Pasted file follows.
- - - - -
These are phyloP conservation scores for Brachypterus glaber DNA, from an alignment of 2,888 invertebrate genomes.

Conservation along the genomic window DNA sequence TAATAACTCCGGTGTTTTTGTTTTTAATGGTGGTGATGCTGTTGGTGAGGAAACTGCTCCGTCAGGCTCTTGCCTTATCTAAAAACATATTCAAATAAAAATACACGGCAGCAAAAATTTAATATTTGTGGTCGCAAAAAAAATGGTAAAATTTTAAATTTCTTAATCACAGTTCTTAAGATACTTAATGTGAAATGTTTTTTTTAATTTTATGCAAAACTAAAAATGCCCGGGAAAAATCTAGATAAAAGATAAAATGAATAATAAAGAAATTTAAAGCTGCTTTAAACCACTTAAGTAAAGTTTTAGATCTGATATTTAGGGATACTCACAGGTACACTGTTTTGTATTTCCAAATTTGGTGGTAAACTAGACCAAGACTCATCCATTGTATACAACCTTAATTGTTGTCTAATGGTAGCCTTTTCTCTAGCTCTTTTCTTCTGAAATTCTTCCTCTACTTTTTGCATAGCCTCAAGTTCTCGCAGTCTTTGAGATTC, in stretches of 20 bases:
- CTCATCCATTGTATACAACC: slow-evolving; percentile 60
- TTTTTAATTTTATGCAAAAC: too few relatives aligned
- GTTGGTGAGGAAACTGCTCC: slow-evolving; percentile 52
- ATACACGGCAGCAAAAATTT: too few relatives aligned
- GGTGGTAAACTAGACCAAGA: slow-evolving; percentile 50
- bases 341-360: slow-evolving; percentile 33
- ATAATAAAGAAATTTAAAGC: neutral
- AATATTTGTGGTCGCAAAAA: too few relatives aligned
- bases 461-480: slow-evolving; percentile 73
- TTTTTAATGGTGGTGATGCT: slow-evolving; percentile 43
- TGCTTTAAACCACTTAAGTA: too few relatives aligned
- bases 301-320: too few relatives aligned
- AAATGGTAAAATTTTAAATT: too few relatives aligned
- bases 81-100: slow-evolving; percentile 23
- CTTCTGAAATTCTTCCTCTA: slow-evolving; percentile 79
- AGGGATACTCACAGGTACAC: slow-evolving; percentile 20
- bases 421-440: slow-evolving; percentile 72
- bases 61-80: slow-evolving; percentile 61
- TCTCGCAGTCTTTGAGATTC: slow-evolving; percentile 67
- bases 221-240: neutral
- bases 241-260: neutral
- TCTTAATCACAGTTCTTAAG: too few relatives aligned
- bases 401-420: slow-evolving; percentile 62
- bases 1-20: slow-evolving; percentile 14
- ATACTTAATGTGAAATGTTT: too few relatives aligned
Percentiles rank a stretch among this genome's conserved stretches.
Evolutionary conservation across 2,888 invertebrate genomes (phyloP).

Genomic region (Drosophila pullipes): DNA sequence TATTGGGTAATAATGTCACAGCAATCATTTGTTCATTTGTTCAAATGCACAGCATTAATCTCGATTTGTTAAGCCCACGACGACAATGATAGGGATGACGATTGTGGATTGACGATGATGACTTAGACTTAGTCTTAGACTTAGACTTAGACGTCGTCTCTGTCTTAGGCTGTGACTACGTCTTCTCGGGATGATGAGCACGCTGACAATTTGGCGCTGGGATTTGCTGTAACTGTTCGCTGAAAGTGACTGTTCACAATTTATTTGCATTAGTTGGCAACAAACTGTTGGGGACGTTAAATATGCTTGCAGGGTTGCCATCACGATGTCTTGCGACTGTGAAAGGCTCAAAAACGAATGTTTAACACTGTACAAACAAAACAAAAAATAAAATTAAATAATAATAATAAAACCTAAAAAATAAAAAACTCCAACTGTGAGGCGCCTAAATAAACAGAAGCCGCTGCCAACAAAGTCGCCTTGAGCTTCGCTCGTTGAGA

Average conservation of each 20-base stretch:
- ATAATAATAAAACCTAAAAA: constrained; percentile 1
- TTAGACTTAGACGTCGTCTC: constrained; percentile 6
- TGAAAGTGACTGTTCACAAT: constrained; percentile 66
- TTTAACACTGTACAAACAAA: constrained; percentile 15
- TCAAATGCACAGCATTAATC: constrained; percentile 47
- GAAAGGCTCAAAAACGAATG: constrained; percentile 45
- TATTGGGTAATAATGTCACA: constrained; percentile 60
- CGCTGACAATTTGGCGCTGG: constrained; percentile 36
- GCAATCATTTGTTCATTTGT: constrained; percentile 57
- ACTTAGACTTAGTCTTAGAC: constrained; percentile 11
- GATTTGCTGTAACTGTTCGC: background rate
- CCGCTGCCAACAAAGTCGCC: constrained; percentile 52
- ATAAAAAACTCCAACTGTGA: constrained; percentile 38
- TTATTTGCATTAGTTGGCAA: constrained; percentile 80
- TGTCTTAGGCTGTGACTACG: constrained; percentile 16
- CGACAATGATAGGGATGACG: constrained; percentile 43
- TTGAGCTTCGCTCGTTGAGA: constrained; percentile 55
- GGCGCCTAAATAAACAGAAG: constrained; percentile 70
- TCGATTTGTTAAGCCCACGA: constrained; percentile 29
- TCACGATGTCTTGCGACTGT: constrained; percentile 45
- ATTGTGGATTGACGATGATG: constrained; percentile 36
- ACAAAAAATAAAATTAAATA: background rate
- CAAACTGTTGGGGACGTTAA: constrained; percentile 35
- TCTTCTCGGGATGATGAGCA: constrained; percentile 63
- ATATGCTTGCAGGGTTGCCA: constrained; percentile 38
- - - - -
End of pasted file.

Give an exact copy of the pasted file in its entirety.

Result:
These are phyloP conservation scores for Brachypterus glaber DNA, from an alignment of 2,888 invertebrate genomes.

Conservation along the genomic window DNA sequence TAATAACTCCGGTGTTTTTGTTTTTAATGGTGGTGATGCTGTTGGTGAGGAAACTGCTCCGTCAGGCTCTTGCCTTATCTAAAAACATATTCAAATAAAAATACACGGCAGCAAAAATTTAATATTTGTGGTCGCAAAAAAAATGGTAAAATTTTAAATTTCTTAATCACAGTTCTTAAGATACTTAATGTGAAATGTTTTTTTTAATTTTATGCAAAACTAAAAATGCCCGGGAAAAATCTAGATAAAAGATAAAATGAATAATAAAGAAATTTAAAGCTGCTTTAAACCACTTAAGTAAAGTTTTAGATCTGATATTTAGGGATACTCACAGGTACACTGTTTTGTATTTCCAAATTTGGTGGTAAACTAGACCAAGACTCATCCATTGTATACAACCTTAATTGTTGTCTAATGGTAGCCTTTTCTCTAGCTCTTTTCTTCTGAAATTCTTCCTCTACTTTTTGCATAGCCTCAAGTTCTCGCAGTCTTTGAGATTC, in stretches of 20 bases:
- CTCATCCATTGTATACAACC: slow-evolving; percentile 60
- TTTTTAATTTTATGCAAAAC: too few relatives aligned
- GTTGGTGAGGAAACTGCTCC: slow-evolving; percentile 52
- ATACACGGCAGCAAAAATTT: too few relatives aligned
- GGTGGTAAACTAGACCAAGA: slow-evolving; percentile 50
- bases 341-360: slow-evolving; percentile 33
- ATAATAAAGAAATTTAAAGC: neutral
- AATATTTGTGGTCGCAAAAA: too few relatives aligned
- bases 461-480: slow-evolving; percentile 73
- TTTTTAATGGTGGTGATGCT: slow-evolving; percentile 43
- TGCTTTAAACCACTTAAGTA: too few relatives aligned
- bases 301-320: too few relatives aligned
- AAATGGTAAAATTTTAAATT: too few relatives aligned
- bases 81-100: slow-evolving; percentile 23
- CTTCTGAAATTCTTCCTCTA: slow-evolving; percentile 79
- AGGGATACTCACAGGTACAC: slow-evolving; percentile 20
- bases 421-440: slow-evolving; percentile 72
- bases 61-80: slow-evolving; percentile 61
- TCTCGCAGTCTTTGAGATTC: slow-evolving; percentile 67
- bases 221-240: neutral
- bases 241-260: neutral
- TCTTAATCACAGTTCTTAAG: too few relatives aligned
- bases 401-420: slow-evolving; percentile 62
- bases 1-20: slow-evolving; percentile 14
- ATACTTAATGTGAAATGTTT: too few relatives aligned
Percentiles rank a stretch among this genome's conserved stretches.
Evolutionary conservation across 2,888 invertebrate genomes (phyloP).

Genomic region (Drosophila pullipes): DNA sequence TATTGGGTAATAATGTCACAGCAATCATTTGTTCATTTGTTCAAATGCACAGCATTAATCTCGATTTGTTAAGCCCACGACGACAATGATAGGGATGACGATTGTGGATTGACGATGATGACTTAGACTTAGTCTTAGACTTAGACTTAGACGTCGTCTCTGTCTTAGGCTGTGACTACGTCTTCTCGGGATGATGAGCACGCTGACAATTTGGCGCTGGGATTTGCTGTAACTGTTCGCTGAAAGTGACTGTTCACAATTTATTTGCATTAGTTGGCAACAAACTGTTGGGGACGTTAAATATGCTTGCAGGGTTGCCATCACGATGTCTTGCGACTGTGAAAGGCTCAAAAACGAATGTTTAACACTGTACAAACAAAACAAAAAATAAAATTAAATAATAATAATAAAACCTAAAAAATAAAAAACTCCAACTGTGAGGCGCCTAAATAAACAGAAGCCGCTGCCAACAAAGTCGCCTTGAGCTTCGCTCGTTGAGA

Average conservation of each 20-base stretch:
- ATAATAATAAAACCTAAAAA: constrained; percentile 1
- TTAGACTTAGACGTCGTCTC: constrained; percentile 6
- TGAAAGTGACTGTTCACAAT: constrained; percentile 66
- TTTAACACTGTACAAACAAA: constrained; percentile 15
- TCAAATGCACAGCATTAATC: constrained; percentile 47
- GAAAGGCTCAAAAACGAATG: constrained; percentile 45
- TATTGGGTAATAATGTCACA: constrained; percentile 60
- CGCTGACAATTTGGCGCTGG: constrained; percentile 36
- GCAATCATTTGTTCATTTGT: constrained; percentile 57
- ACTTAGACTTAGTCTTAGAC: constrained; percentile 11
- GATTTGCTGTAACTGTTCGC: background rate
- CCGCTGCCAACAAAGTCGCC: constrained; percentile 52
- ATAAAAAACTCCAACTGTGA: constrained; percentile 38
- TTATTTGCATTAGTTGGCAA: constrained; percentile 80
- TGTCTTAGGCTGTGACTACG: constrained; percentile 16
- CGACAATGATAGGGATGACG: constrained; percentile 43
- TTGAGCTTCGCTCGTTGAGA: constrained; percentile 55
- GGCGCCTAAATAAACAGAAG: constrained; percentile 70
- TCGATTTGTTAAGCCCACGA: constrained; percentile 29
- TCACGATGTCTTGCGACTGT: constrained; percentile 45
- ATTGTGGATTGACGATGATG: constrained; percentile 36
- ACAAAAAATAAAATTAAATA: background rate
- CAAACTGTTGGGGACGTTAA: constrained; percentile 35
- TCTTCTCGGGATGATGAGCA: constrained; percentile 63
- ATATGCTTGCAGGGTTGCCA: constrained; percentile 38